Ushio and Tora is basically one of those old, mythical hero sagas, but told in a modern-day setting. You know the ones, where the hero is simply awesome? Where he goes on a quest, slays terrible monsters, protects the innocent? Meets people, makes friends and allies even as he defeats and surpasses them, and leads them in a war against the ultimate evil, as humanity’s great champion? It’s like that, only this particular tale did not finish itself centuries ago, it’s conclusion is playing out today in modern Japan.
Take a moment to imagine what that means: ancient demons and human spiritualists fighting side-by-side with mad scientists and the military. It’s a pretty awesome combination, and everyone plays their part, every part being essential to the final outcome.
Following the adventures of the titular duo, the human Ushio and the demon Tora, this particular saga chronicles their ordeals, their unusual friendship, and their struggle against a most terrible, powerful enemy. The enemy rises to destroy the world, as it once destroyed many nations in centuries long past, and so the world fights against it, but it’s the influence of the lead characters which truly unites the various factions of humans and demons together. Though there is great loss and destruction, Ushio and Tora leave in their wake such things as hope, love, and the restoration of things which have long been broken.
The story, and the world it’s set in, draws heavily from the legends of Japanese culture. Seriously, I wouldn’t know where to begin in detailing that, but the result is that they basically created a modern myth. It’s intricate, detailed, and thoroughly fleshed-out with a backstory that reaches thousands of years into the past and leaves no loose ends hanging.
Indeed, the entire story is like that. In a way, it’s sort of simple, going through one ordeal after another, building up to the final confrontation, but it doesn’t need to be complex to be gripping. The stakes are set high right from the beginning, the plot becomes ever more personal to the heroes, and the emotional impact is crushing. The story details the conclusion of a very long war, and so it’s about the people who are fighting it. Also, everything which precedes the final battle is vital in setting up all the moving parts involved in it, which, there are many of them. When the enemy feeds on fear and anger and despair, it’s the contributions of everyone across Japan which turn the tide against them. This is the people vs the single most terrible monster the world has ever seen. So, yes, it might be a bit formulaic and even predictable at times, but it culminates in a brilliant, complex conclusion.
They say the hero is only as great as the villain they overcome, and, I have to say, I am seriously reconsidering my favorite anime villain after having watched this show to its conclusion. This creature, so very old and so filled with malice, may be one of the most terrifying villains I have ever seen, anywhere. Obviously based on the nine-tailed fox, this entity, referred to as Hakumen no Mono, is powerful, cunning, and sadistic in the extreme. Everything from its behavior to its motivation to its power to even its shape and its voice is perfectly crafted to frighten and anger the audience. Seriously, that is a very unnerving voice. I hear the Ringwraith screech in Lord of the Rings, and I am barely phased, but this voice gives me the chills. Very well done. (this is the Japanese dub I’m talking about, I haven’t seen the English one as of yet)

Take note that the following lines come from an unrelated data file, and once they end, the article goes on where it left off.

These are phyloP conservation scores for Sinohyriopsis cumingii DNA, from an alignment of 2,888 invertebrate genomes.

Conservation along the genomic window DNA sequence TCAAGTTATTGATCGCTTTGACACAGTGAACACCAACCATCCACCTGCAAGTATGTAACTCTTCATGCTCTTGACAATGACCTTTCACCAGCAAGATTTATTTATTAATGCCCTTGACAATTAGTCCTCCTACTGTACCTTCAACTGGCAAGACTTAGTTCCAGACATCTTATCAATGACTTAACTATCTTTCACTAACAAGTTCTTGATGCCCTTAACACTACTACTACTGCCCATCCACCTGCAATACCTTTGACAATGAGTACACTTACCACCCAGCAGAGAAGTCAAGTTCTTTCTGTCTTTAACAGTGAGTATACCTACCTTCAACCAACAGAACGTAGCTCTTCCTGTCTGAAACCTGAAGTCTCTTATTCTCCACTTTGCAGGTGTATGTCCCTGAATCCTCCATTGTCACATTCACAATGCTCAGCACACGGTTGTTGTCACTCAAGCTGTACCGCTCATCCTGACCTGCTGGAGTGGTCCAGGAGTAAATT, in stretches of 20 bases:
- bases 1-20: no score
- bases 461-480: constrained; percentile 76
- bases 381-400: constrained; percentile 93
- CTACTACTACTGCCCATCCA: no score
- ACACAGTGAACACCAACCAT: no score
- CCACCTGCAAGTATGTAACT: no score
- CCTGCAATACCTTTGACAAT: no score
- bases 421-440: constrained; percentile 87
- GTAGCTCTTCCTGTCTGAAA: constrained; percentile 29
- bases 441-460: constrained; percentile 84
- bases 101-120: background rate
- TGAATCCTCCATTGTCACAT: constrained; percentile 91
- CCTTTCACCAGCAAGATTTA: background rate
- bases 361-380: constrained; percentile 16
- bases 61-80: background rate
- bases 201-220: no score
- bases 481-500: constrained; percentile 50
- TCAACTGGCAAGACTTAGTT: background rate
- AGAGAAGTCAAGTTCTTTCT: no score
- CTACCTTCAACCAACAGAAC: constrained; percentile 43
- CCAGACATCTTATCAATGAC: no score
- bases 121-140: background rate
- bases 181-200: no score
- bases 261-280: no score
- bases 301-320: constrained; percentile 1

As for the heroes, I just love Ushio and Tora. The two of them, they are men of pride, strength, and conviction. They meet as enemies, and they never really become “friendly” towards each other, but they slowly come to grudgingly respect one another in a way, and they stand firmly and together against the enemy. They learn to work together, so well that they inspire everyone else to do the same, led by an awesome, undefeatable example. They neither bend nor break, but grow together.
And for all the immense tragedy, the extreme stakes, the terrible loss, the horror of the enemy, and the epic, inspiring unity which ultimately triumphs, there is still room for laughter, especially early in the series. That’s what originally drew my into the show, from that first moment when Tora is trying and failing terribly to convince Ushio to release him from his prison, to Tora’s rough introduction to the 21st Century, to countless other moments throughout the series, I was laughing far more than a story like this ought to be able to make me. Granted, such comedy would not have had much place at the climax, but it was still pretty awesome.
From start to finish, Ushio and Tora is an excellent story, this modern myth, gripping, hilarious, tragic, simple, intricate, powerful, and poignant. I am definitely going to own this one, and I highly recommend it for anyone who likes that sort of thing. It is easily a forward contender to be among my favorites.
Rating: 9 stars out of 10.
Grade: solid A!